The Different Decision-Making Styles
What kind of decision-maker are you? To help you find out, review the different styles of decision-making. These styles are conveniently labeled, but how you apply them depends on each situation you’re in and the people you’re with. The following is a list of decision-making styles, drawn from the work of Kenneth Brousseau, CEO of Decision Dynamics:
Decisive: With decisive decision-makers, time is of the essence. Their mantra is “Get things done quickly and consistently, and stick to the plan.” This decision-making style applies one course of action, using relatively little information. Being decisive comes in handy in emergency situations or when you have to clearly communicate operational-level health and safety decisions.
Flexible: Flexible decision-makers are focused on speed and adaptability. They acquire just enough data to decide what to do next and are willing to change course if needed. This decision-making style works with several options that can change or be replaced as new information becomes available. Being flexible comes in handy when you have to make decisions in dynamic, uncertain situations. Flexible decision-making is relevant to all levels of decision-making.
Hierarchic: Hierarchic decision-makers analyze a lot of information and seek input from others. They like to challenge differing views or approaches and value making decisions that will withstand scrutiny. Once their minds are made up, their decisions are final. This decision-making style incorporates lots of information to produce one option. This characteristic can be handy, depending on the application; financial forecasting and capital procurement decisions come to mind.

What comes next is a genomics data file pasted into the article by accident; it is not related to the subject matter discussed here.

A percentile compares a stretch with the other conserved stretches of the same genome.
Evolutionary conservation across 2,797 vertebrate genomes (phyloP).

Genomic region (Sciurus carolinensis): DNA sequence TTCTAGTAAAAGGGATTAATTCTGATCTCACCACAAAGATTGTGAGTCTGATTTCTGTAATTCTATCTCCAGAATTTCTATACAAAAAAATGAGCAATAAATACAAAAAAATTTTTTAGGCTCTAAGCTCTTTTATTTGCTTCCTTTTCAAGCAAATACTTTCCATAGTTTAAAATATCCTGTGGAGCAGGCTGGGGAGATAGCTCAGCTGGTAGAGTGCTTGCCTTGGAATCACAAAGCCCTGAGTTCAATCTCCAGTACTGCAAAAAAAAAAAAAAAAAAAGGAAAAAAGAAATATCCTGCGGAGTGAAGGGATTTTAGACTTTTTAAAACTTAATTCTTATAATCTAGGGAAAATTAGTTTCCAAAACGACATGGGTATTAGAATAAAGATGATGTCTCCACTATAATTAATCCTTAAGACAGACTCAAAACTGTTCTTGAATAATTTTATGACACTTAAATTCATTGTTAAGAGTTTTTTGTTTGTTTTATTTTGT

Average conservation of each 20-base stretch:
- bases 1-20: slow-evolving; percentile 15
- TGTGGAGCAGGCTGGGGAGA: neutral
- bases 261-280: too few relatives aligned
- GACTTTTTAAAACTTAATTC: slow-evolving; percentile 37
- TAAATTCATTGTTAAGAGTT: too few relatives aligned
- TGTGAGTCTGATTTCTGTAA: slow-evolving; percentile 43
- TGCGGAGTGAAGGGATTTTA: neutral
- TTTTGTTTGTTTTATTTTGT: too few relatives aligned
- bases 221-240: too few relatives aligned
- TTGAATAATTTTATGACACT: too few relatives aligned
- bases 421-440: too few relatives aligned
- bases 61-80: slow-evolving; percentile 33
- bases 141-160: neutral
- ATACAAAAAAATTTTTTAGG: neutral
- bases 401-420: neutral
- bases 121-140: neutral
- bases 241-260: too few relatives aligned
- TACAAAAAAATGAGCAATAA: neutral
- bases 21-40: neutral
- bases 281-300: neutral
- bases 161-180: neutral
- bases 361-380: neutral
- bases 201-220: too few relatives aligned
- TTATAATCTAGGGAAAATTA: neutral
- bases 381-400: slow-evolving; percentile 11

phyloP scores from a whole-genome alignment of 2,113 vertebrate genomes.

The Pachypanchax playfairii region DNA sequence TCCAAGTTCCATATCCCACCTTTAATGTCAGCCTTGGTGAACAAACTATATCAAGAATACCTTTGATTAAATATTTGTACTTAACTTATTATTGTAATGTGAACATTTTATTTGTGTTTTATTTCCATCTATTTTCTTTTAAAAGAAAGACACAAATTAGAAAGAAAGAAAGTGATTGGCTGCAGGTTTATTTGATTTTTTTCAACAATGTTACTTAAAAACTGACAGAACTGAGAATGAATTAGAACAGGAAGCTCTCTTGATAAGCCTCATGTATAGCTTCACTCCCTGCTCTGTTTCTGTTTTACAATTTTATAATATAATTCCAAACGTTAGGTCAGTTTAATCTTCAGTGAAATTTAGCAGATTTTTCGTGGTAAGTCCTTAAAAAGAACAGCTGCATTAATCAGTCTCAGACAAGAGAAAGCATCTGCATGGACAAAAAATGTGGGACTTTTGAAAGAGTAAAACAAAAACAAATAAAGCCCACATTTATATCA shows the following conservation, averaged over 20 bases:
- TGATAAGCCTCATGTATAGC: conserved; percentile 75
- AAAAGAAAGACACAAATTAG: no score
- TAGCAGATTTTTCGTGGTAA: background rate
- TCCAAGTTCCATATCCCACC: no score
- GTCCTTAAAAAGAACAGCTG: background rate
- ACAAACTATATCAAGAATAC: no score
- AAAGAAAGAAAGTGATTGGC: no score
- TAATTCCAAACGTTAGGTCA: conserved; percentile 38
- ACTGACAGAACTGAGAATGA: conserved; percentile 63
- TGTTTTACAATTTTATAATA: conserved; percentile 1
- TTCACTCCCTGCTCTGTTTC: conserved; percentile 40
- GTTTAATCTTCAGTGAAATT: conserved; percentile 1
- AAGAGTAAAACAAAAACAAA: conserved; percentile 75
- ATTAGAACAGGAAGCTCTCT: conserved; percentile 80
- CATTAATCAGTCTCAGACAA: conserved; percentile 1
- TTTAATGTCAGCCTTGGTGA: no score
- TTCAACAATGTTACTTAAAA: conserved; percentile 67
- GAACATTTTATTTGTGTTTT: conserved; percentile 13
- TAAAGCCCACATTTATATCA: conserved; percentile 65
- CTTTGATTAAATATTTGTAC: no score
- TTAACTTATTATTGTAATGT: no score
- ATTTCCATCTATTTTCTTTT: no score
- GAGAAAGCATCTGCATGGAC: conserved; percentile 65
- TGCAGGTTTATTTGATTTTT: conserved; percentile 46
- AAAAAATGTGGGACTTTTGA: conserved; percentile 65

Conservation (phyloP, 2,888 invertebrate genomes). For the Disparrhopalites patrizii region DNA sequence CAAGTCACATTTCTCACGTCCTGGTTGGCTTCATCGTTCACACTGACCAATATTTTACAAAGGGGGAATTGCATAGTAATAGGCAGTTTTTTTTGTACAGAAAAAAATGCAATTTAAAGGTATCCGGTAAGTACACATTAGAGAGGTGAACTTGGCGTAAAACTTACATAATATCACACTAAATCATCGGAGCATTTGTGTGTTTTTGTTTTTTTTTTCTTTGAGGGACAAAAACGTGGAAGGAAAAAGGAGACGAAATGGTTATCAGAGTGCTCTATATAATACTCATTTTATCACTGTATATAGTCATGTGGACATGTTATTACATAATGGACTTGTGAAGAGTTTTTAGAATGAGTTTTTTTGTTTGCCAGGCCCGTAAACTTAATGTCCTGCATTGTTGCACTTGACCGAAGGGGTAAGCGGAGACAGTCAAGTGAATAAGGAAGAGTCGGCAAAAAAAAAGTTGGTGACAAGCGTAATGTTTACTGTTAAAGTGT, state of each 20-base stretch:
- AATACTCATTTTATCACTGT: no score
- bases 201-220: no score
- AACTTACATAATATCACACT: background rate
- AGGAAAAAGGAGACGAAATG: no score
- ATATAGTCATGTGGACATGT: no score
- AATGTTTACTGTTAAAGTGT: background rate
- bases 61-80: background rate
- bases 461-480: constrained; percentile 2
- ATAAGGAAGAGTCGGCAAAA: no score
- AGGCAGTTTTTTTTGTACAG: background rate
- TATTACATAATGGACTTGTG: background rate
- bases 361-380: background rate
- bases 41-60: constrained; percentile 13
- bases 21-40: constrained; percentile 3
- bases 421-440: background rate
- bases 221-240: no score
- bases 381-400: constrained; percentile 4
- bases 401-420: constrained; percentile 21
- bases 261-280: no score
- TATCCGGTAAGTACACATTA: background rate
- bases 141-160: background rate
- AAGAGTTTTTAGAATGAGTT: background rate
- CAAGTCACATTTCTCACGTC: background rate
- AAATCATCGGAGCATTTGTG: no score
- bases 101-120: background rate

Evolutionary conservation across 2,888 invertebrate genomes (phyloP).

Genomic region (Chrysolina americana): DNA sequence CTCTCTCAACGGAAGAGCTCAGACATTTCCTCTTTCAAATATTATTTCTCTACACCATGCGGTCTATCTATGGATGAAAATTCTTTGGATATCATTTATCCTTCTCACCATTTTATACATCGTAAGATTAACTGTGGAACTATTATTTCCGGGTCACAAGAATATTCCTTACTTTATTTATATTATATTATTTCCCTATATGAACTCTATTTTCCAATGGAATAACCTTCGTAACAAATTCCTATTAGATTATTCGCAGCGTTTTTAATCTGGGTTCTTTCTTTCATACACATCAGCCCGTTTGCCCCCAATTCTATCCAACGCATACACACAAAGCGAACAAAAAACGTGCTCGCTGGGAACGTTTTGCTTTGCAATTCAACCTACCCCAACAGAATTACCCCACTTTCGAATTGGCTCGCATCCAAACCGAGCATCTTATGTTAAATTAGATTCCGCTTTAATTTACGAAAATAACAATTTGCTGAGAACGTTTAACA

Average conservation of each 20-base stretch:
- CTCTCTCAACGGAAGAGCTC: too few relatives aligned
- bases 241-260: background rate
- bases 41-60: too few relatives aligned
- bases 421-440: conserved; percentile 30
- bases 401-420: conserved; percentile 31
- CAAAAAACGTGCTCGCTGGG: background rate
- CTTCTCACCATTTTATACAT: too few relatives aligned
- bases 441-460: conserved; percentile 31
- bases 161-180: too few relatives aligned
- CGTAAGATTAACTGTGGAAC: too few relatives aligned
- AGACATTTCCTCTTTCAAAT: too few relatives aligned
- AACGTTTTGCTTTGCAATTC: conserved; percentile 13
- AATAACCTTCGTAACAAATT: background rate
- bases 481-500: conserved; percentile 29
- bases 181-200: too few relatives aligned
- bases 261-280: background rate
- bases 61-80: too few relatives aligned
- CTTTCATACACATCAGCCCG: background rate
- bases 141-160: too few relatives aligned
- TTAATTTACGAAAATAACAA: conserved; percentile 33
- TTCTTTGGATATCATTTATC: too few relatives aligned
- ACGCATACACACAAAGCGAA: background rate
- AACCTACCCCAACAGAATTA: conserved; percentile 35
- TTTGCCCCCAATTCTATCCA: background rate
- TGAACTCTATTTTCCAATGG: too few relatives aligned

Integrative: Integrative decision-makers take into account multiple elements and work with lots of input. They cultivate a wider perspective of the situation and invite a wide range of views (even ones they don’t agree with). They flex as changes arise until time is up and a decision must be made.
This decision-making style uses lots of information and produces lots of options. It’s handy for executive-level or managerial decision-making in fast-moving, dynamic conditions where the decision has a big impact on people or resources.
If you don’t feel like you fit into any one of the decision-making characteristics listed here, rest assured. First, you bring more than what is described here to the business decision-making process. Second, these styles are not exclusive: You may use characteristics of more than one style, or you may use different styles in different situations.
Your approach to decision-making must change as you move into different levels of responsibility and into new decision-making territory. What works at the operational level, for example, is a disaster at the strategic level. To change your mindset as a decision-maker, you must be willing to increase your flexibility and flex your brain muscles.
You must let go of what you’re comfortable with to enter different decision-making territory, which will expand your decision-making skill.